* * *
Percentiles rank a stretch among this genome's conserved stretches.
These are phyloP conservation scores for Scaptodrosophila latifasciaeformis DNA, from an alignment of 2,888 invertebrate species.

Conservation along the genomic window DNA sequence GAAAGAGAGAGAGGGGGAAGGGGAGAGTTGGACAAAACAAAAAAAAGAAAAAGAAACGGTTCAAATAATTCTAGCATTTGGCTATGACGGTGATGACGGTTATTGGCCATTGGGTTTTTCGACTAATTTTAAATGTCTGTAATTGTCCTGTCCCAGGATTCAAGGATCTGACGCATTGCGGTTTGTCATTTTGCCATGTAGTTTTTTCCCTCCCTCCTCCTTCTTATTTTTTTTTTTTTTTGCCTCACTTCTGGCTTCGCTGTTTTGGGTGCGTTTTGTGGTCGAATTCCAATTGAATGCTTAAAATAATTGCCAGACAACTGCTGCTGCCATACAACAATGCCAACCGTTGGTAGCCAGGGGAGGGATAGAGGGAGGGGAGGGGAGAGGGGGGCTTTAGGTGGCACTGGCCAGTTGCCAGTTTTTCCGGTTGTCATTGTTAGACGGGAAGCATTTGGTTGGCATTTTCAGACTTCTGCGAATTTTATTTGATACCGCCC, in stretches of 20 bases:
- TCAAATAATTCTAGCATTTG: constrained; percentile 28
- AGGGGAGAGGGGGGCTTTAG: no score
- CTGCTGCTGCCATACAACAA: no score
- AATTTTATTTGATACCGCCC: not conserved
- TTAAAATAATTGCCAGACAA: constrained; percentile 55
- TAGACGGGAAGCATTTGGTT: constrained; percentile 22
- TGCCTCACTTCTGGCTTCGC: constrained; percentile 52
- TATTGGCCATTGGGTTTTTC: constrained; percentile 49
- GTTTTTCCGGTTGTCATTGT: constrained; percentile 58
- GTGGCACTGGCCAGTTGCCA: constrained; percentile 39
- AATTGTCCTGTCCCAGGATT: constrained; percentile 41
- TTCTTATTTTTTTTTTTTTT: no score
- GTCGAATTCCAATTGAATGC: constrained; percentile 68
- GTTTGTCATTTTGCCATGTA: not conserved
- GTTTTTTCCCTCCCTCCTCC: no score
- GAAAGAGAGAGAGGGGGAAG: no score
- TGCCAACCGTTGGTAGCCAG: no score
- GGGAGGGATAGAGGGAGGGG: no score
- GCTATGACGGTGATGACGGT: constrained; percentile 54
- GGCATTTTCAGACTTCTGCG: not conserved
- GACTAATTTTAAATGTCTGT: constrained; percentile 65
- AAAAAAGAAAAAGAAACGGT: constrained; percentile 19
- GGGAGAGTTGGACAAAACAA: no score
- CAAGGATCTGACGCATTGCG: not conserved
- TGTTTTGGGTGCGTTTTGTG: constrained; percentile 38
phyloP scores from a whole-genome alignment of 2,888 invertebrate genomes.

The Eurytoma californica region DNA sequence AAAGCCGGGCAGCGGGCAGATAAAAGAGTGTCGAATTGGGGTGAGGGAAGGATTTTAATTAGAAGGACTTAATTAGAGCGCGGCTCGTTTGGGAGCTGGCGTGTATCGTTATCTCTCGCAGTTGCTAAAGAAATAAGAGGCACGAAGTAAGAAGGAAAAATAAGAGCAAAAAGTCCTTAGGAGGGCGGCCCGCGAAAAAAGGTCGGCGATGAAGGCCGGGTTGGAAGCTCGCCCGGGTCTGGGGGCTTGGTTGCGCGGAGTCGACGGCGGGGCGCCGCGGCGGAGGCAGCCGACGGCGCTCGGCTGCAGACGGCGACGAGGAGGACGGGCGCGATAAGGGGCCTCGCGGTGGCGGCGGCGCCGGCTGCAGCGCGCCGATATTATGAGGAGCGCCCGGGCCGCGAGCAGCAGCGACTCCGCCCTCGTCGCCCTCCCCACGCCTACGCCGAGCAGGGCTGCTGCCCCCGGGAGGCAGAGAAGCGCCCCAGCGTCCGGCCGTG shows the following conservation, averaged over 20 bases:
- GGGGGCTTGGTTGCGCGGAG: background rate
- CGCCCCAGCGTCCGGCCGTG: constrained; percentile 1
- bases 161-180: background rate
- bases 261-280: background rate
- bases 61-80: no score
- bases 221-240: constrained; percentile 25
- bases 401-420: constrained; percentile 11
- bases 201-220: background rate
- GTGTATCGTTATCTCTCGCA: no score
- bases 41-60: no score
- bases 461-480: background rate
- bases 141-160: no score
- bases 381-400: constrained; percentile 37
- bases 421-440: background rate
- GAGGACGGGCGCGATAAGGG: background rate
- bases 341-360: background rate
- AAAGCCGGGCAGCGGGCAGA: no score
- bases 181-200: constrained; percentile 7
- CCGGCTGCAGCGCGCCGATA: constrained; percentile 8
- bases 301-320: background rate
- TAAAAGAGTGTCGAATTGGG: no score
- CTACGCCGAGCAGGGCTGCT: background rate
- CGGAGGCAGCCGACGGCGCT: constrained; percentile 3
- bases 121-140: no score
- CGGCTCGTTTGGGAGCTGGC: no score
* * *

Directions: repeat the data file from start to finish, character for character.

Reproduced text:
Percentiles rank a stretch among this genome's conserved stretches.
These are phyloP conservation scores for Scaptodrosophila latifasciaeformis DNA, from an alignment of 2,888 invertebrate species.

Conservation along the genomic window DNA sequence GAAAGAGAGAGAGGGGGAAGGGGAGAGTTGGACAAAACAAAAAAAAGAAAAAGAAACGGTTCAAATAATTCTAGCATTTGGCTATGACGGTGATGACGGTTATTGGCCATTGGGTTTTTCGACTAATTTTAAATGTCTGTAATTGTCCTGTCCCAGGATTCAAGGATCTGACGCATTGCGGTTTGTCATTTTGCCATGTAGTTTTTTCCCTCCCTCCTCCTTCTTATTTTTTTTTTTTTTTGCCTCACTTCTGGCTTCGCTGTTTTGGGTGCGTTTTGTGGTCGAATTCCAATTGAATGCTTAAAATAATTGCCAGACAACTGCTGCTGCCATACAACAATGCCAACCGTTGGTAGCCAGGGGAGGGATAGAGGGAGGGGAGGGGAGAGGGGGGCTTTAGGTGGCACTGGCCAGTTGCCAGTTTTTCCGGTTGTCATTGTTAGACGGGAAGCATTTGGTTGGCATTTTCAGACTTCTGCGAATTTTATTTGATACCGCCC, in stretches of 20 bases:
- TCAAATAATTCTAGCATTTG: constrained; percentile 28
- AGGGGAGAGGGGGGCTTTAG: no score
- CTGCTGCTGCCATACAACAA: no score
- AATTTTATTTGATACCGCCC: not conserved
- TTAAAATAATTGCCAGACAA: constrained; percentile 55
- TAGACGGGAAGCATTTGGTT: constrained; percentile 22
- TGCCTCACTTCTGGCTTCGC: constrained; percentile 52
- TATTGGCCATTGGGTTTTTC: constrained; percentile 49
- GTTTTTCCGGTTGTCATTGT: constrained; percentile 58
- GTGGCACTGGCCAGTTGCCA: constrained; percentile 39
- AATTGTCCTGTCCCAGGATT: constrained; percentile 41
- TTCTTATTTTTTTTTTTTTT: no score
- GTCGAATTCCAATTGAATGC: constrained; percentile 68
- GTTTGTCATTTTGCCATGTA: not conserved
- GTTTTTTCCCTCCCTCCTCC: no score
- GAAAGAGAGAGAGGGGGAAG: no score
- TGCCAACCGTTGGTAGCCAG: no score
- GGGAGGGATAGAGGGAGGGG: no score
- GCTATGACGGTGATGACGGT: constrained; percentile 54
- GGCATTTTCAGACTTCTGCG: not conserved
- GACTAATTTTAAATGTCTGT: constrained; percentile 65
- AAAAAAGAAAAAGAAACGGT: constrained; percentile 19
- GGGAGAGTTGGACAAAACAA: no score
- CAAGGATCTGACGCATTGCG: not conserved
- TGTTTTGGGTGCGTTTTGTG: constrained; percentile 38
phyloP scores from a whole-genome alignment of 2,888 invertebrate genomes.

The Eurytoma californica region DNA sequence AAAGCCGGGCAGCGGGCAGATAAAAGAGTGTCGAATTGGGGTGAGGGAAGGATTTTAATTAGAAGGACTTAATTAGAGCGCGGCTCGTTTGGGAGCTGGCGTGTATCGTTATCTCTCGCAGTTGCTAAAGAAATAAGAGGCACGAAGTAAGAAGGAAAAATAAGAGCAAAAAGTCCTTAGGAGGGCGGCCCGCGAAAAAAGGTCGGCGATGAAGGCCGGGTTGGAAGCTCGCCCGGGTCTGGGGGCTTGGTTGCGCGGAGTCGACGGCGGGGCGCCGCGGCGGAGGCAGCCGACGGCGCTCGGCTGCAGACGGCGACGAGGAGGACGGGCGCGATAAGGGGCCTCGCGGTGGCGGCGGCGCCGGCTGCAGCGCGCCGATATTATGAGGAGCGCCCGGGCCGCGAGCAGCAGCGACTCCGCCCTCGTCGCCCTCCCCACGCCTACGCCGAGCAGGGCTGCTGCCCCCGGGAGGCAGAGAAGCGCCCCAGCGTCCGGCCGTG shows the following conservation, averaged over 20 bases:
- GGGGGCTTGGTTGCGCGGAG: background rate
- CGCCCCAGCGTCCGGCCGTG: constrained; percentile 1
- bases 161-180: background rate
- bases 261-280: background rate
- bases 61-80: no score
- bases 221-240: constrained; percentile 25
- bases 401-420: constrained; percentile 11
- bases 201-220: background rate
- GTGTATCGTTATCTCTCGCA: no score
- bases 41-60: no score
- bases 461-480: background rate
- bases 141-160: no score
- bases 381-400: constrained; percentile 37
- bases 421-440: background rate
- GAGGACGGGCGCGATAAGGG: background rate
- bases 341-360: background rate
- AAAGCCGGGCAGCGGGCAGA: no score
- bases 181-200: constrained; percentile 7
- CCGGCTGCAGCGCGCCGATA: constrained; percentile 8
- bases 301-320: background rate
- TAAAAGAGTGTCGAATTGGG: no score
- CTACGCCGAGCAGGGCTGCT: background rate
- CGGAGGCAGCCGACGGCGCT: constrained; percentile 3
- bases 121-140: no score
- CGGCTCGTTTGGGAGCTGGC: no score